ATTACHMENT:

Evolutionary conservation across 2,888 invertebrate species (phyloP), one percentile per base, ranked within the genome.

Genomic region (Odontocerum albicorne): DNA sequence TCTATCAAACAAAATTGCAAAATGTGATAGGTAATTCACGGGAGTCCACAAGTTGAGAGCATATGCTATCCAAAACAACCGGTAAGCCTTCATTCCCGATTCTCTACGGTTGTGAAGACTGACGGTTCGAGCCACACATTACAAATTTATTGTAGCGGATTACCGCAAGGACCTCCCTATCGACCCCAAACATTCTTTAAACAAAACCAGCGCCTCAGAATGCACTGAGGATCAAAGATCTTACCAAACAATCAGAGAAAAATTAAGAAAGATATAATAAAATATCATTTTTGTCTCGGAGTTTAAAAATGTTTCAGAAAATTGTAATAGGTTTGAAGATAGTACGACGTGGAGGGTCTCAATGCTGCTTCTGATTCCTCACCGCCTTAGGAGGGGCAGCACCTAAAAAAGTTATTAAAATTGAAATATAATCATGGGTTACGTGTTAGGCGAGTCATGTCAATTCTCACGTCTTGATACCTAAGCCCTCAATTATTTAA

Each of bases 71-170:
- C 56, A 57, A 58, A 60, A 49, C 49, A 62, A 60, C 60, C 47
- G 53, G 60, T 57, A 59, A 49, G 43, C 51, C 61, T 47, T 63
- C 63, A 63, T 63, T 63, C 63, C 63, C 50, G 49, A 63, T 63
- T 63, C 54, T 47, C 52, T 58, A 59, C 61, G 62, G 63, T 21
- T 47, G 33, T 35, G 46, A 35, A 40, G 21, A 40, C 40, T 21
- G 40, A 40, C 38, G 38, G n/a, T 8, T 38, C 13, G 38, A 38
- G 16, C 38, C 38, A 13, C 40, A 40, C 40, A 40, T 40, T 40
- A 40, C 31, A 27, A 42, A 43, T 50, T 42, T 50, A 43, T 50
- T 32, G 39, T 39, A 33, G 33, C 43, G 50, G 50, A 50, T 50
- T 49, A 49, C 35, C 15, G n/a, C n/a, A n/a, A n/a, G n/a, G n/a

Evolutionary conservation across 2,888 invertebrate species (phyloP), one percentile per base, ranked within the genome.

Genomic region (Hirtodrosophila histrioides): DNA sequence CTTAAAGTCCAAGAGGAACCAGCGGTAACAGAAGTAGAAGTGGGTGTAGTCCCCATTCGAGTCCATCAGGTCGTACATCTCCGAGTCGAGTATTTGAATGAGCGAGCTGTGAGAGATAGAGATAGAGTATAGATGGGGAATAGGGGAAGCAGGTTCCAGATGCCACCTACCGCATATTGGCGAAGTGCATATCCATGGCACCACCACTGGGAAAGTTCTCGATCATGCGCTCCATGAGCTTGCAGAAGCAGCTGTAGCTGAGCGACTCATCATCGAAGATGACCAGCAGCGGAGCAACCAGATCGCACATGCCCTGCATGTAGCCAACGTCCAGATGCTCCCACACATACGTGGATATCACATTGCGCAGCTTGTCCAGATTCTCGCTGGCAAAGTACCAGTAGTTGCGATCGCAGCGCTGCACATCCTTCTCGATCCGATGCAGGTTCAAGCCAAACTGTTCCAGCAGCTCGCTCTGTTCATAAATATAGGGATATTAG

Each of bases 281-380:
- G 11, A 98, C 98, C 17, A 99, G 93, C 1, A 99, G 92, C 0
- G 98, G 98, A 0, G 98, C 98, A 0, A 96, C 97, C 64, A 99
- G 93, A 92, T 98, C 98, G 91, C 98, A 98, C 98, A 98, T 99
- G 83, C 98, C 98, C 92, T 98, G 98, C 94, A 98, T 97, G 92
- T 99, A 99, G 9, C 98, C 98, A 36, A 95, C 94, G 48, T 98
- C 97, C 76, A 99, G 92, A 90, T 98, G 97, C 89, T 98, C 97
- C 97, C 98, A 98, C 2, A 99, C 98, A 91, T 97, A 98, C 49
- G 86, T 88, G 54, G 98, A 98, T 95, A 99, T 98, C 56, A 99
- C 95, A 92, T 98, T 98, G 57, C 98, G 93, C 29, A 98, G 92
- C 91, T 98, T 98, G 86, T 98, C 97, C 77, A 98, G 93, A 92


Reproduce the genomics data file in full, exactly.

Evolutionary conservation across 2,888 invertebrate species (phyloP), one percentile per base, ranked within the genome.

Genomic region (Odontocerum albicorne): DNA sequence TCTATCAAACAAAATTGCAAAATGTGATAGGTAATTCACGGGAGTCCACAAGTTGAGAGCATATGCTATCCAAAACAACCGGTAAGCCTTCATTCCCGATTCTCTACGGTTGTGAAGACTGACGGTTCGAGCCACACATTACAAATTTATTGTAGCGGATTACCGCAAGGACCTCCCTATCGACCCCAAACATTCTTTAAACAAAACCAGCGCCTCAGAATGCACTGAGGATCAAAGATCTTACCAAACAATCAGAGAAAAATTAAGAAAGATATAATAAAATATCATTTTTGTCTCGGAGTTTAAAAATGTTTCAGAAAATTGTAATAGGTTTGAAGATAGTACGACGTGGAGGGTCTCAATGCTGCTTCTGATTCCTCACCGCCTTAGGAGGGGCAGCACCTAAAAAAGTTATTAAAATTGAAATATAATCATGGGTTACGTGTTAGGCGAGTCATGTCAATTCTCACGTCTTGATACCTAAGCCCTCAATTATTTAA

Each of bases 71-170:
- C 56, A 57, A 58, A 60, A 49, C 49, A 62, A 60, C 60, C 47
- G 53, G 60, T 57, A 59, A 49, G 43, C 51, C 61, T 47, T 63
- C 63, A 63, T 63, T 63, C 63, C 63, C 50, G 49, A 63, T 63
- T 63, C 54, T 47, C 52, T 58, A 59, C 61, G 62, G 63, T 21
- T 47, G 33, T 35, G 46, A 35, A 40, G 21, A 40, C 40, T 21
- G 40, A 40, C 38, G 38, G n/a, T 8, T 38, C 13, G 38, A 38
- G 16, C 38, C 38, A 13, C 40, A 40, C 40, A 40, T 40, T 40
- A 40, C 31, A 27, A 42, A 43, T 50, T 42, T 50, A 43, T 50
- T 32, G 39, T 39, A 33, G 33, C 43, G 50, G 50, A 50, T 50
- T 49, A 49, C 35, C 15, G n/a, C n/a, A n/a, A n/a, G n/a, G n/a

Evolutionary conservation across 2,888 invertebrate species (phyloP), one percentile per base, ranked within the genome.

Genomic region (Hirtodrosophila histrioides): DNA sequence CTTAAAGTCCAAGAGGAACCAGCGGTAACAGAAGTAGAAGTGGGTGTAGTCCCCATTCGAGTCCATCAGGTCGTACATCTCCGAGTCGAGTATTTGAATGAGCGAGCTGTGAGAGATAGAGATAGAGTATAGATGGGGAATAGGGGAAGCAGGTTCCAGATGCCACCTACCGCATATTGGCGAAGTGCATATCCATGGCACCACCACTGGGAAAGTTCTCGATCATGCGCTCCATGAGCTTGCAGAAGCAGCTGTAGCTGAGCGACTCATCATCGAAGATGACCAGCAGCGGAGCAACCAGATCGCACATGCCCTGCATGTAGCCAACGTCCAGATGCTCCCACACATACGTGGATATCACATTGCGCAGCTTGTCCAGATTCTCGCTGGCAAAGTACCAGTAGTTGCGATCGCAGCGCTGCACATCCTTCTCGATCCGATGCAGGTTCAAGCCAAACTGTTCCAGCAGCTCGCTCTGTTCATAAATATAGGGATATTAG

Each of bases 281-380:
- G 11, A 98, C 98, C 17, A 99, G 93, C 1, A 99, G 92, C 0
- G 98, G 98, A 0, G 98, C 98, A 0, A 96, C 97, C 64, A 99
- G 93, A 92, T 98, C 98, G 91, C 98, A 98, C 98, A 98, T 99
- G 83, C 98, C 98, C 92, T 98, G 98, C 94, A 98, T 97, G 92
- T 99, A 99, G 9, C 98, C 98, A 36, A 95, C 94, G 48, T 98
- C 97, C 76, A 99, G 92, A 90, T 98, G 97, C 89, T 98, C 97
- C 97, C 98, A 98, C 2, A 99, C 98, A 91, T 97, A 98, C 49
- G 86, T 88, G 54, G 98, A 98, T 95, A 99, T 98, C 56, A 99
- C 95, A 92, T 98, T 98, G 57, C 98, G 93, C 29, A 98, G 92
- C 91, T 98, T 98, G 86, T 98, C 97, C 77, A 98, G 93, A 92